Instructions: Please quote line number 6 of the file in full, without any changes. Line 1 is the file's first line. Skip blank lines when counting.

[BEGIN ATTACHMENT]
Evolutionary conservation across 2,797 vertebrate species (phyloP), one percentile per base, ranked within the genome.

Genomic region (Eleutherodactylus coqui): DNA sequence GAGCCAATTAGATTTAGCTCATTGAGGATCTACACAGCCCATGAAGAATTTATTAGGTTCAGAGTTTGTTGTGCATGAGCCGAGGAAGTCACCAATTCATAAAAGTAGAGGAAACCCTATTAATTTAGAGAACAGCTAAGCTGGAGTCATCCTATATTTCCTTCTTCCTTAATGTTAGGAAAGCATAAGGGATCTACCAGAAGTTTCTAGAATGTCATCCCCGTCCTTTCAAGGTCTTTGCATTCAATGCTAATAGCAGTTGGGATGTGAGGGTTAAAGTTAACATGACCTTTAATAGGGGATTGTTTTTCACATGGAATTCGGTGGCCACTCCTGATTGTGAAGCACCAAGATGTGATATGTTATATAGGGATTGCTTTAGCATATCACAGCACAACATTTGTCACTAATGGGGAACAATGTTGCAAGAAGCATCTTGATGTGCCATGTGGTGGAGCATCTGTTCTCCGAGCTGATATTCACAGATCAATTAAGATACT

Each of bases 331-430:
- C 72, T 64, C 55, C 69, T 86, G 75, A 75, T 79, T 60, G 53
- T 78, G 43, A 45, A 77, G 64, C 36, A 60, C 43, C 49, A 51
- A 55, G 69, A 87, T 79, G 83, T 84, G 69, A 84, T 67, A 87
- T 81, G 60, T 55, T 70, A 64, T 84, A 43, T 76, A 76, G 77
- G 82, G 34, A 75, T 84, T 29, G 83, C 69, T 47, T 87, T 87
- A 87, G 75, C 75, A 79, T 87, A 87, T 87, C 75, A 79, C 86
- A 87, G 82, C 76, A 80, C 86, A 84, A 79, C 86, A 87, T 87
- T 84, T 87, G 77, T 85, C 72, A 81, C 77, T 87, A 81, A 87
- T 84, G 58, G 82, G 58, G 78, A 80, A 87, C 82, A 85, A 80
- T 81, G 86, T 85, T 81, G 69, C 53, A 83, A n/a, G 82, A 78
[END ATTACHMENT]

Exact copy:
- A 55, G 69, A 87, T 79, G 83, T 84, G 69, A 84, T 67, A 87